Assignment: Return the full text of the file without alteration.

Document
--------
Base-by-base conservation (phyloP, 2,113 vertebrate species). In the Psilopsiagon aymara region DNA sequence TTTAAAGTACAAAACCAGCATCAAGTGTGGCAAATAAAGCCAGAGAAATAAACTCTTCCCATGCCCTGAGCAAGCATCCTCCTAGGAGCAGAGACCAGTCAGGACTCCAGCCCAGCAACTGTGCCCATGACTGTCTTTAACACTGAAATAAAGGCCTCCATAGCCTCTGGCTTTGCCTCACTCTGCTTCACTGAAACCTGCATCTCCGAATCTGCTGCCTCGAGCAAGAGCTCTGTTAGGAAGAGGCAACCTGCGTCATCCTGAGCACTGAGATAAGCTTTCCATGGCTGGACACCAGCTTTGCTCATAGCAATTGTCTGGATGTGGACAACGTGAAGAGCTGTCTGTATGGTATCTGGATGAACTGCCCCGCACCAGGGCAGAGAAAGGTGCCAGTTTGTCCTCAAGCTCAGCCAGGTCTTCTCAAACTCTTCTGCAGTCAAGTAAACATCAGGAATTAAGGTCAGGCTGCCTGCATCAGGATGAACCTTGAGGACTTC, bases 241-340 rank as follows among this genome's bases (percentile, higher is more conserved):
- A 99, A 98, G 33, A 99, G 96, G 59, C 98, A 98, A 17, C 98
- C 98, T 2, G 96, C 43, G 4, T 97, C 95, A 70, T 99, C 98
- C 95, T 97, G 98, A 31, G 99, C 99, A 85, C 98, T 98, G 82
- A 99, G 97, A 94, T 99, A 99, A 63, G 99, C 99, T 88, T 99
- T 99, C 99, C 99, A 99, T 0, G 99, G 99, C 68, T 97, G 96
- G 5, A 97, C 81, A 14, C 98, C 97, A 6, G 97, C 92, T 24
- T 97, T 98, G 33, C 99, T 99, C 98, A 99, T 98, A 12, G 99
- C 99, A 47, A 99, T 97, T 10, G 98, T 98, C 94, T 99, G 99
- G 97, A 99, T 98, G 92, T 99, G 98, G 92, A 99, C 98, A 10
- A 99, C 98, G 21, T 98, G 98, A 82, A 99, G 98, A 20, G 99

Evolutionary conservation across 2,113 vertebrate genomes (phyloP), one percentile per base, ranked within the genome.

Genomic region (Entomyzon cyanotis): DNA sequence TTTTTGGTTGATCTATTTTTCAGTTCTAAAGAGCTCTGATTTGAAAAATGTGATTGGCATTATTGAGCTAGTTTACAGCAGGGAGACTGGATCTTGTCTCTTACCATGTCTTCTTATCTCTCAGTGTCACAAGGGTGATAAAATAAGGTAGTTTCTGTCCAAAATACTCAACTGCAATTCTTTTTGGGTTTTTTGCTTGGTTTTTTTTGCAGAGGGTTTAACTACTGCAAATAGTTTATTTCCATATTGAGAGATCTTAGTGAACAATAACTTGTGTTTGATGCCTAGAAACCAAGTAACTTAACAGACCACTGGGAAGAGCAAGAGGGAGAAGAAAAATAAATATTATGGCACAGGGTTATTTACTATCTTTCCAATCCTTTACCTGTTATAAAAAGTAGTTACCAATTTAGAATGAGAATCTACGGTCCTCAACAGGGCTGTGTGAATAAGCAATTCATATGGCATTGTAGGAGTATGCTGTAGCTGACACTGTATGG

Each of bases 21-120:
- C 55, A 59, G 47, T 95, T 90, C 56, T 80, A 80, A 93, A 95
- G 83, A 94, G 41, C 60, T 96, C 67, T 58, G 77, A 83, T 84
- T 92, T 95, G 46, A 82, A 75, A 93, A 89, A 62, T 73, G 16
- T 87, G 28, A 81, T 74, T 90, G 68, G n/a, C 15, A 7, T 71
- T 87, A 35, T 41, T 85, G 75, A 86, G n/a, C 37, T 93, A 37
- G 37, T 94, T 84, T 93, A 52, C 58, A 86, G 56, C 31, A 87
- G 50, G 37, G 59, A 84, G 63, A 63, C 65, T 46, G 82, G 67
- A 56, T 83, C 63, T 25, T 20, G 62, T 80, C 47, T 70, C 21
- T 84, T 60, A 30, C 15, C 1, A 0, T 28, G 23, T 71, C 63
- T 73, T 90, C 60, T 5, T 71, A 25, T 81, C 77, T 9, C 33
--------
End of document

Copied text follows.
Base-by-base conservation (phyloP, 2,113 vertebrate species). In the Psilopsiagon aymara region DNA sequence TTTAAAGTACAAAACCAGCATCAAGTGTGGCAAATAAAGCCAGAGAAATAAACTCTTCCCATGCCCTGAGCAAGCATCCTCCTAGGAGCAGAGACCAGTCAGGACTCCAGCCCAGCAACTGTGCCCATGACTGTCTTTAACACTGAAATAAAGGCCTCCATAGCCTCTGGCTTTGCCTCACTCTGCTTCACTGAAACCTGCATCTCCGAATCTGCTGCCTCGAGCAAGAGCTCTGTTAGGAAGAGGCAACCTGCGTCATCCTGAGCACTGAGATAAGCTTTCCATGGCTGGACACCAGCTTTGCTCATAGCAATTGTCTGGATGTGGACAACGTGAAGAGCTGTCTGTATGGTATCTGGATGAACTGCCCCGCACCAGGGCAGAGAAAGGTGCCAGTTTGTCCTCAAGCTCAGCCAGGTCTTCTCAAACTCTTCTGCAGTCAAGTAAACATCAGGAATTAAGGTCAGGCTGCCTGCATCAGGATGAACCTTGAGGACTTC, bases 241-340 rank as follows among this genome's bases (percentile, higher is more conserved):
- A 99, A 98, G 33, A 99, G 96, G 59, C 98, A 98, A 17, C 98
- C 98, T 2, G 96, C 43, G 4, T 97, C 95, A 70, T 99, C 98
- C 95, T 97, G 98, A 31, G 99, C 99, A 85, C 98, T 98, G 82
- A 99, G 97, A 94, T 99, A 99, A 63, G 99, C 99, T 88, T 99
- T 99, C 99, C 99, A 99, T 0, G 99, G 99, C 68, T 97, G 96
- G 5, A 97, C 81, A 14, C 98, C 97, A 6, G 97, C 92, T 24
- T 97, T 98, G 33, C 99, T 99, C 98, A 99, T 98, A 12, G 99
- C 99, A 47, A 99, T 97, T 10, G 98, T 98, C 94, T 99, G 99
- G 97, A 99, T 98, G 92, T 99, G 98, G 92, A 99, C 98, A 10
- A 99, C 98, G 21, T 98, G 98, A 82, A 99, G 98, A 20, G 99

Evolutionary conservation across 2,113 vertebrate genomes (phyloP), one percentile per base, ranked within the genome.

Genomic region (Entomyzon cyanotis): DNA sequence TTTTTGGTTGATCTATTTTTCAGTTCTAAAGAGCTCTGATTTGAAAAATGTGATTGGCATTATTGAGCTAGTTTACAGCAGGGAGACTGGATCTTGTCTCTTACCATGTCTTCTTATCTCTCAGTGTCACAAGGGTGATAAAATAAGGTAGTTTCTGTCCAAAATACTCAACTGCAATTCTTTTTGGGTTTTTTGCTTGGTTTTTTTTGCAGAGGGTTTAACTACTGCAAATAGTTTATTTCCATATTGAGAGATCTTAGTGAACAATAACTTGTGTTTGATGCCTAGAAACCAAGTAACTTAACAGACCACTGGGAAGAGCAAGAGGGAGAAGAAAAATAAATATTATGGCACAGGGTTATTTACTATCTTTCCAATCCTTTACCTGTTATAAAAAGTAGTTACCAATTTAGAATGAGAATCTACGGTCCTCAACAGGGCTGTGTGAATAAGCAATTCATATGGCATTGTAGGAGTATGCTGTAGCTGACACTGTATGG

Each of bases 21-120:
- C 55, A 59, G 47, T 95, T 90, C 56, T 80, A 80, A 93, A 95
- G 83, A 94, G 41, C 60, T 96, C 67, T 58, G 77, A 83, T 84
- T 92, T 95, G 46, A 82, A 75, A 93, A 89, A 62, T 73, G 16
- T 87, G 28, A 81, T 74, T 90, G 68, G n/a, C 15, A 7, T 71
- T 87, A 35, T 41, T 85, G 75, A 86, G n/a, C 37, T 93, A 37
- G 37, T 94, T 84, T 93, A 52, C 58, A 86, G 56, C 31, A 87
- G 50, G 37, G 59, A 84, G 63, A 63, C 65, T 46, G 82, G 67
- A 56, T 83, C 63, T 25, T 20, G 62, T 80, C 47, T 70, C 21
- T 84, T 60, A 30, C 15, C 1, A 0, T 28, G 23, T 71, C 63
- T 73, T 90, C 60, T 5, T 71, A 25, T 81, C 77, T 9, C 33